This month our editor-at-large discusses how he welcomes spring, as well as urban trees and the science of thermal mass.
Spring never really gets going till May. It starts to unwind in late February and falters its way through March. April usually looks promising but the shrubs, hedgerows and trees of Britain only start to deliver in May with the hawthorn blossom and the foliage of oak and ash. For the past 11 years, I have also marked this time of year with Grand Designs Live at ExCeL London, which happens with the regularity of an apple tree bursting into blossom in early May. The season seems to give visitors and exhibitors alike a new enthusiasm and interspersed among them are the weather-beaten diehards who know the building season, like nature’s own, is just beginning. I look forward to seeing you there with a spring in your step. Grand Designs Live, 30 April–8 May 2016 (0844 854 1348; granddesignslive.com).
At Grand Designs Towers, we recently received apolite email from someone called Steamy Tea complaining that I was very, very wrong to use the term thermal mass when talking about how buildings perform: ‘There is no such thing in science. There is thermal energy and mass; they are not connected.’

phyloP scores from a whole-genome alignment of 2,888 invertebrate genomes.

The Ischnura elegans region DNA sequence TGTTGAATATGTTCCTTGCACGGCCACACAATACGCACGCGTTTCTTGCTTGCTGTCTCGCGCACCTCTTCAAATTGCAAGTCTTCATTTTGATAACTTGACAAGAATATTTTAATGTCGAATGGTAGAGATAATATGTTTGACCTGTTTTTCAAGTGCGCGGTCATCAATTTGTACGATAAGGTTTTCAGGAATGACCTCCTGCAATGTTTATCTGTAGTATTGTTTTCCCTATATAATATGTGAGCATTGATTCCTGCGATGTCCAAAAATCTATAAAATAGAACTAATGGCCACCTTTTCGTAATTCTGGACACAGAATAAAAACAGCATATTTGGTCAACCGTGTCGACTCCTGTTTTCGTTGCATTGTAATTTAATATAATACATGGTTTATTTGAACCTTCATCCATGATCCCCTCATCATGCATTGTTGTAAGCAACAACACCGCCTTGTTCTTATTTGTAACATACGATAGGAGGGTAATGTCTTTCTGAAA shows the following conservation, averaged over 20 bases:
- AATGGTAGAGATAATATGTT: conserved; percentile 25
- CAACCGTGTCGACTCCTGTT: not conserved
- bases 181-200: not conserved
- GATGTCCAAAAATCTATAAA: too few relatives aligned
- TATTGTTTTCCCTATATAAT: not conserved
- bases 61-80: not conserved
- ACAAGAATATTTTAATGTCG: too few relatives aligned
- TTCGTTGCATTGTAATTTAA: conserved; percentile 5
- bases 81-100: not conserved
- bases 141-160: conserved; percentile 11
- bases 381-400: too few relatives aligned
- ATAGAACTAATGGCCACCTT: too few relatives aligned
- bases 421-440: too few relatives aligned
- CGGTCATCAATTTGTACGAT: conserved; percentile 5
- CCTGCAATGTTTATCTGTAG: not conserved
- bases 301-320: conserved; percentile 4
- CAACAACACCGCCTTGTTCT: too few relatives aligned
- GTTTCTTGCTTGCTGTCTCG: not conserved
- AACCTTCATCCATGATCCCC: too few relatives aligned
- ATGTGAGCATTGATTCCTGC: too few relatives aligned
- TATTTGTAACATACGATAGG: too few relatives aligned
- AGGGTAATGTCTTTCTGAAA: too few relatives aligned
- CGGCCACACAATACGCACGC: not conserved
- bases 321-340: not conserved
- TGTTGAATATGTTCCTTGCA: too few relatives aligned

Unscientific it may be, but it’s an accepted term in the building world, like ‘coolth’ and ‘flying buttress’, neither of which are scientific words. Moreover, a quick trawl across the internet will reveal that thermal mass is a common term and used by, for example, the Passivhaus Institut.
Trees for the city
A new piece of research promoted in Chartered Forester magazine shows that London’s eight million trees are worth £6.1billion to the capital. I like studies that monetise ecology because they get the bean-counters to sit up and listen. And politicians,
too. Boris Johnson is now going to invest further in this particular green bank by planting another 40,000 trees, half of them with London’s schools (it would be great if this were under the One Tree Per Child umbrella) and the other 20,000 via Trees for Cities (treesforcities.org) which is planting a new urban woodland in Ealing.
The value that trees bring has been analysed for some time now, in terms of their health, social, psychological and amenity value. Trees for Cities cites research that shows people walk more, live longer and recover from illness more quickly with visual and physical access to trees. The new research shows that London’s trees remove 299 tons of PM10 particulates and 698 tons of nitrous dioxide pollution every year (total pollution removal adds up to 2,241 tons, worth £126million); they also absorb 2.3 million tons of carbon every year and alleviate flooding by attenuating 3.4 million cubic metres of water annually. Serious statistics
Credit: Theo Cohen Photography; Matt Chisnall; Chris Tubbs